Milestones in radio astronomy


basic facts


1900 Olivier Lodge, England, Charles Nordmann, France, Thomas Edison, USA unsuccessful attempts to detect Solar Radio Emission

1931 Karl G. Jansky, Bell Telephone Laboratories, Holmdel, New Jersey, USA, antenna 30 m x 4 m, 20.5 MHz (λ = 14.6 m), Θ = 30 deg, results published in 1932, 1933 and 1935, proposal for 30m parabolic antenna as a future instrument was made.

1937 Grote Reber, Wheaton, Illinois, USA, transit parabolic reflector 9.5 m working at 3,3 GHz (λ = 9.1 cm) an attempt to detect thermal emission from the Sun at 910 MHz (λ=33 cm), 160 MHz (λ = 1,87 m), Θ = 12 deg

1939 first complete measurements of the Milky Way (Our Own Galaxy), 1940, described a radio telescope as the bolometer, maps of radio emission from the Galaxy published in 1944, together with report on earlier solar emission detection

1942 Stanley Hey, UK, detection of radio emission from the Sun (λ =4 and 8m), published in 1945 and 1946

1944 Hendrick van de Hulst, Leiden, Holland, (idea of Prof. Jan Oort) theoretically predicted radio transmission of HI at (1420 MHz, λ = 21 cm)

1946 Hey, Parson and Phillips, Malvern, UK, sky survey at 176 MHz, found strong scintillating point source in Cygnus constellation

1948 Bolton and Stanley, Sydney, Australia, built a cliff interferometer, and found position of Cyg A source and its diameter < 8’

1948 Ryle and Smith, Cambridge, UK, made two element interferometer, and derived positins of Cyg A i Cas A with higher accuracy

1948 Reber, Galaxy maps at 480 MHz (λ = 62.5 cm), proposal for 67 m fully steerable parabolic reflector.

1948 John G. Bolton, Sydney, identification of Tau A with „Crab” nebula – M1

    1. Radio Interferometers and aperture synthesis developed (Cambridge University, UK)

1951 Graham Smith, at Cambridge UK, finds position of Cyg A (< 1’), Walter Baade makes photo with Palomar 5m telescope and concludes the object as a colliding galaxies ?

1951 Ewen H.I. and Purcell E.M., Harvard University, USA, Muller and Oort, Leiden (1951), Christiansen and Hindman (1952) detect independently HI emission line at 21 cm wavelength

1954 Baade and Minkowski, Caltech, USA, publish results on identification and distance (from the spectrum) to Cyg A (200 M l.y.)

1954 Hagen and McClain, U.S. Naval Research Laboratory, detection of HI absorption line

1954 First detection of solar radio emission in Poland, OA UJ, Kraków, Poland, O.Czyżewski, A.Strzałkowski and J.Demezer, 5m antenna at λ = 90 cm

1957 Commission of 76m radio telescope at Jodrell Bank, Manchester Univ. UK

1957 construction of the first radio telescope at Toruń, Poland – RT1, 30x12m parabolic cylinder with two separated sections connected as an interferometer, S.Gorgolewski, H.Grzesiak, H.Iwaniszewski, J.Manczarski, J.Groszkowski

1958 First detection of solar radio emission at Toruń, on new 12m RT-2, at 127 MHz, S.Gorgolewski, H.Grzesiak, H.Iwaniszewski, help from J.Groszkowski

1960 First use of VLBI in Canada and USA

1961 Bennett, Cambridge, published the fundamental 3CR catalogue, fluxes measured at 178 MHz

1963 Arecibo 305 m Spherical Radio Telescope starts its operation

1963 Weinreb, Barrett, Meeks and Henry, NRAO, USA, make first molecule detection (OH in absorption towards Cas A)

1963 Redshift found to 3C273 – QSO, Maarten Schmidt, Caltech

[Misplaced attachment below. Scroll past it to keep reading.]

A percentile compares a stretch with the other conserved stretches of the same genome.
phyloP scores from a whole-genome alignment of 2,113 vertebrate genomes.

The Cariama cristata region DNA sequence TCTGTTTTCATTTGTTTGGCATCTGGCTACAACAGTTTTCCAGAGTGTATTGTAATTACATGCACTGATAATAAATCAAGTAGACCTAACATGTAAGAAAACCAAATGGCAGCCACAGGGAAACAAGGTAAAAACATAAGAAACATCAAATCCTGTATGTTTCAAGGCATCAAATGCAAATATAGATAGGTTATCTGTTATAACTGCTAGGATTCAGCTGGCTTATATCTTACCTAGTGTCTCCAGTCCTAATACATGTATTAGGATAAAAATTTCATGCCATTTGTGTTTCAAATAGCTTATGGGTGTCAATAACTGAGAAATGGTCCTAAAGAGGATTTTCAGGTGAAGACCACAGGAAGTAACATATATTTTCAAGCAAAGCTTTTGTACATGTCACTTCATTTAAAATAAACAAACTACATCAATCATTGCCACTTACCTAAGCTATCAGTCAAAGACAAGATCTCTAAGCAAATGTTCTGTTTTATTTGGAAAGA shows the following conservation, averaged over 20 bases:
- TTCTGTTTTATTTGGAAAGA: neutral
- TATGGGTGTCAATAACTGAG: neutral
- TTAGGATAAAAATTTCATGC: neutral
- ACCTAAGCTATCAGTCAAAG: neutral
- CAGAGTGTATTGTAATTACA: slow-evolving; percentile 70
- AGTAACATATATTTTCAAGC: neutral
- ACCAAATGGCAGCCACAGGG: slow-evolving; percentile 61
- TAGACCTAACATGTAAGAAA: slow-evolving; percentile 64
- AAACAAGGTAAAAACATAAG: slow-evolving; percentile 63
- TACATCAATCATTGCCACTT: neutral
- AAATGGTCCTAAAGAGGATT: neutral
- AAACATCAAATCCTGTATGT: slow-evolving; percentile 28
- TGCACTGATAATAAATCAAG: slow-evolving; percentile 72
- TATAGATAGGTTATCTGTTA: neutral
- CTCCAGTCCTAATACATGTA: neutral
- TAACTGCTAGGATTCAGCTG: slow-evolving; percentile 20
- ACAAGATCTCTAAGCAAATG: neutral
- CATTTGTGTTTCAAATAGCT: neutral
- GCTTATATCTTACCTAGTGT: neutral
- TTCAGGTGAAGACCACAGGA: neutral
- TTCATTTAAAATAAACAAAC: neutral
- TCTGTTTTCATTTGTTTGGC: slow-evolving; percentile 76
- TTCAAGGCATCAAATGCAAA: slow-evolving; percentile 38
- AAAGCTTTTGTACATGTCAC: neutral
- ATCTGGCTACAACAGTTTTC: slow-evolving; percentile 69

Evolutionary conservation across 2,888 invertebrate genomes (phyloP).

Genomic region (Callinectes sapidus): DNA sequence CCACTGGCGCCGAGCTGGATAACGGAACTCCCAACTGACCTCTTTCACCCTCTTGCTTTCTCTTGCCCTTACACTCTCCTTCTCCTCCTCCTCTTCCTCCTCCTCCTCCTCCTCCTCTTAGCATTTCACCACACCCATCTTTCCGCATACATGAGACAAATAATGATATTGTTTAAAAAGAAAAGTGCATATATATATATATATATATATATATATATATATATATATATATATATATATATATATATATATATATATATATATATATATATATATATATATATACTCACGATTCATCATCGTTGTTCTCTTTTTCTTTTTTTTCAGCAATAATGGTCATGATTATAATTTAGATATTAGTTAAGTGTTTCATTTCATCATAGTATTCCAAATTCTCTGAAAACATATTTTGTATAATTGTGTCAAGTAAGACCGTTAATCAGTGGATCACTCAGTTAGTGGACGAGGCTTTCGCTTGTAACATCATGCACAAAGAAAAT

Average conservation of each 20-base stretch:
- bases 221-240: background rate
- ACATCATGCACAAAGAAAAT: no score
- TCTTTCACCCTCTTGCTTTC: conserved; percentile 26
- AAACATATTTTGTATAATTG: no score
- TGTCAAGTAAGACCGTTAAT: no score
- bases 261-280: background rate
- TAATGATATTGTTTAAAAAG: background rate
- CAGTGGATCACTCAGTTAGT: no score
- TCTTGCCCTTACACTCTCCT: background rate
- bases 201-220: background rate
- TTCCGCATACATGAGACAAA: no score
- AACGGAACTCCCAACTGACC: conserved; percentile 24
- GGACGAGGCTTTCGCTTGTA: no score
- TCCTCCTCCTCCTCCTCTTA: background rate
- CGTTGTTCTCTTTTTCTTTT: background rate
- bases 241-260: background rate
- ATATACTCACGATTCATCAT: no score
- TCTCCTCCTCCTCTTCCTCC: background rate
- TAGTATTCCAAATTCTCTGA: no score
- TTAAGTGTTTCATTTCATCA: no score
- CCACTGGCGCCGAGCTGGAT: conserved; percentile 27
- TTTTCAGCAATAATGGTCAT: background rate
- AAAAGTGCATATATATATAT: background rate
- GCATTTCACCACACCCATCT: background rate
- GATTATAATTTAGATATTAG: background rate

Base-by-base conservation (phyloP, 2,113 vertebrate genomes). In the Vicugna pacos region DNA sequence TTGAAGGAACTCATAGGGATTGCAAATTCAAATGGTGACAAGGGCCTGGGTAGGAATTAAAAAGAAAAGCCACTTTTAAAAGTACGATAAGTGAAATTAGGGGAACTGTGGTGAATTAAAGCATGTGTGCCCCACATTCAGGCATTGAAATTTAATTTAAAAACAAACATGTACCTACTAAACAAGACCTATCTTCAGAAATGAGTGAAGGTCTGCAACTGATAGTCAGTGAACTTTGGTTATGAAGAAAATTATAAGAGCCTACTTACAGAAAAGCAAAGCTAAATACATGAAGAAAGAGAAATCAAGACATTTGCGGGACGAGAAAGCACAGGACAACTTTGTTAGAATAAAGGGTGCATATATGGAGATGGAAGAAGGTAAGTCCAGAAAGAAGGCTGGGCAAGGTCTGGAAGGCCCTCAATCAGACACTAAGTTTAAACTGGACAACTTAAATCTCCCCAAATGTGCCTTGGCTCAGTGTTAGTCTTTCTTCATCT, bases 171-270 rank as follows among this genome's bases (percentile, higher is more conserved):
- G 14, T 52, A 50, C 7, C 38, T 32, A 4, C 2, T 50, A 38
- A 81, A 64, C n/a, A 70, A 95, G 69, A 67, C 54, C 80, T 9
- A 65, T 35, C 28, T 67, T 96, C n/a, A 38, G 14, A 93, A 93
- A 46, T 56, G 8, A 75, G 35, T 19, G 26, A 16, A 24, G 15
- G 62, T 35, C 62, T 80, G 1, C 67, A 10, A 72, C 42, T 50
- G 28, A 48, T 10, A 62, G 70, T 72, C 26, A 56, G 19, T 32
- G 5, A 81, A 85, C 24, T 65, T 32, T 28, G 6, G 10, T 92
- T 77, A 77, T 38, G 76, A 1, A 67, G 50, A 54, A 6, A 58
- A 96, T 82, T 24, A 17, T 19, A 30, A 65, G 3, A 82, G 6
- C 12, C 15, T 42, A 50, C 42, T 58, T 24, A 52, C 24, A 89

1964 Kerr F.J. and Westerhout G., provides an evidence for the spiral structure of the Galaxy based on HI distribution

1965-1967 4C survey published, Cambridge UK

1965 Arno Penzias and Robert Wilson, Bell Telephone Crawford Hill Laboratory, USA, Discovery of Cosmic Microwave Background 2.7 K, theoretically predicted by Alpher, Bethe and Gamow (in 1948) – Nobel Prize in 1978

1967 Hewish A. and Bell J., Cambridge UK, discover pulsars and interpret these as fast rotating magnetized neutron stars

1968 15 radio telescope built at Astronomical Observatory, Jagiellonian University, Kraków

1969 One Mile Telescope at Cambridge commissioned, resolution Θ< 1 arcmin

1970 Ryle, Longair, Scheuer, Riley, Cambridge, explanation of AGNs, initial work on unification theory of AGNs

1971 100m radio telescope, MPIfR, Effelsberg FRG, starts operation

1972 Five Km Telescope completed, Cambridge UK, resolution Θ~2 arcsec

1974 Martin Ryle and Anthony Hewish, Nobel prize in physics for radio interferometry, aperture synthesis, radio surveys, discovery of pulsars

1975 Cohen M., Kellermann K., Caltech, USA, discovery of SLM – Super Luminal Motion in quasars

1976 Cambridge UK and NRAO USA, evidence for isotropy of radio source distribution and their strong time evolution

1979 commission of 15m parabolic radio telescope – RT3, in Piwnice (Toruń)

1979 Discovery of first gravitational lens system 0957+561, Walsh, Carswell and Weymann, Jodrell Bank, Manchester University, UK

1979 Dos Santos, NRAO, detects first H2O megamaser in NGC 4945

1981 Commission of the most successful radio telescope the VLA, NRAO, USA

1981 Poland (Toruń) joins VLBI, also first successful observations of pulsars, HI and OH molecule with RT3 were made (Kus, Borkowski, Gorgolewski)

1989 Hirabayashi, Moran et al., NRO, Japan, first evidence for presence of the BH at the centre of NGC 4258 galaxy, (megamaser H2O)

1993 Russell Hulse and Joseph Taylor, Princeton, USA, Nobel prize, relativistic effects and gravitational waves from double pulsar PSR 1913+16

1995 discovery of anisotropy of Cosmic Microwave Background – „COBE” satellite

1996 RT4, 32m radio telescope completed in Oct 1994 at Toruń starts full operation,

1997 VSOP in orbit and working

1999/2000 New projects for the 21st century: SKA, ALMA, SVLBI, OCRA